Article from Mendocino Beacon
January 12, 1978 by Pat McKay
You won’t find the cozy old barroom in he Sea Gull cellar anymore.
It’s upstairs now, after the popular Mendocino establishment burned down a year ago and had to be rebuilt.
For months after the Sea Gull’s June reopening, the only space restaurant owner David Jones had yet to fill was the cellar.
But on a whim inspired by many good artists on his staff, last month, Jones opened the subterranean doors for the first time with a new stimulant–art.
It looks like the “temporary gallery” is here to stay.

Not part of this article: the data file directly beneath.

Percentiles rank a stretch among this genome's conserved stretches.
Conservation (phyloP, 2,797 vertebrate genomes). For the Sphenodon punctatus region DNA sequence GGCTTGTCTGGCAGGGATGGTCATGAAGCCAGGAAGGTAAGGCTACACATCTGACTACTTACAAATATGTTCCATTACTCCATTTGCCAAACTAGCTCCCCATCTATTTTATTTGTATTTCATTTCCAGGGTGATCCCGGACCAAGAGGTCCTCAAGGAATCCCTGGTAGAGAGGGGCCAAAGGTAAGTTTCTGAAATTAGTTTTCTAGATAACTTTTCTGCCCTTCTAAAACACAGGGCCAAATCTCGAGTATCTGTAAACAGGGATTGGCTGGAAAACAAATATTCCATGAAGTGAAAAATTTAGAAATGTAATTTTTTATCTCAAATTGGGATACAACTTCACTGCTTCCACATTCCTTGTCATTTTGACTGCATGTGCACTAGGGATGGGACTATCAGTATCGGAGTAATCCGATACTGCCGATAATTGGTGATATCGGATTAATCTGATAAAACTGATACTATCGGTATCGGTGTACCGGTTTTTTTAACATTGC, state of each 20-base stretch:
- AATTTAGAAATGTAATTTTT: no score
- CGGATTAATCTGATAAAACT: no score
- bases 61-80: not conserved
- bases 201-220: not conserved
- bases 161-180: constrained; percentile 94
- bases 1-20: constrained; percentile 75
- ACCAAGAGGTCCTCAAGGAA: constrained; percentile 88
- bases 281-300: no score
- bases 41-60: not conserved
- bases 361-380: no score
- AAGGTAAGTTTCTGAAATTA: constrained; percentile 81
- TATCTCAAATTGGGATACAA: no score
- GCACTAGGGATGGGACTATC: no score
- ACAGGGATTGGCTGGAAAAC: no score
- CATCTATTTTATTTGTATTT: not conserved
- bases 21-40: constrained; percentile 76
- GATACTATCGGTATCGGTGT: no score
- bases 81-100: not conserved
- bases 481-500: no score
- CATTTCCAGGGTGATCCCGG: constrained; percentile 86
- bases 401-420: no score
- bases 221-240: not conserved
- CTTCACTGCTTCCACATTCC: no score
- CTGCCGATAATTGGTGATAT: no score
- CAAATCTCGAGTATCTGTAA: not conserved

Four artists were represented last month and despite the “slow season” for businesses, well over 100 people came opening night.
“The positive response led us to feel it might be worth continuing,” Jones said the other day.
“I’ve never run a gallery. I felt at the beginning if we did such a thing I’d want the artists to take a more active role in running it.”
What has emerged is a more-or-less cooperative venture, with Jones and artists Steve Weingarten, Ilja Tinfo and Max Salkin putting the shows together.
“I just want to see this thing flower into something,” says Salkin, a sculptor. “We have the potential … for a rebirth in this community. There’s so much new art out there.”
Salkin, Tinfo, Weingarten and Jim Bertram displayed their work in a show of contemporary art last month.
Bertram, Tinfo and three others, Larry Fuente, James Maxwell and Hap Tallman, will be represented in a new show, which opens tomorrow from 6 to 9 p.m. with free wine and coffee. Public is invited.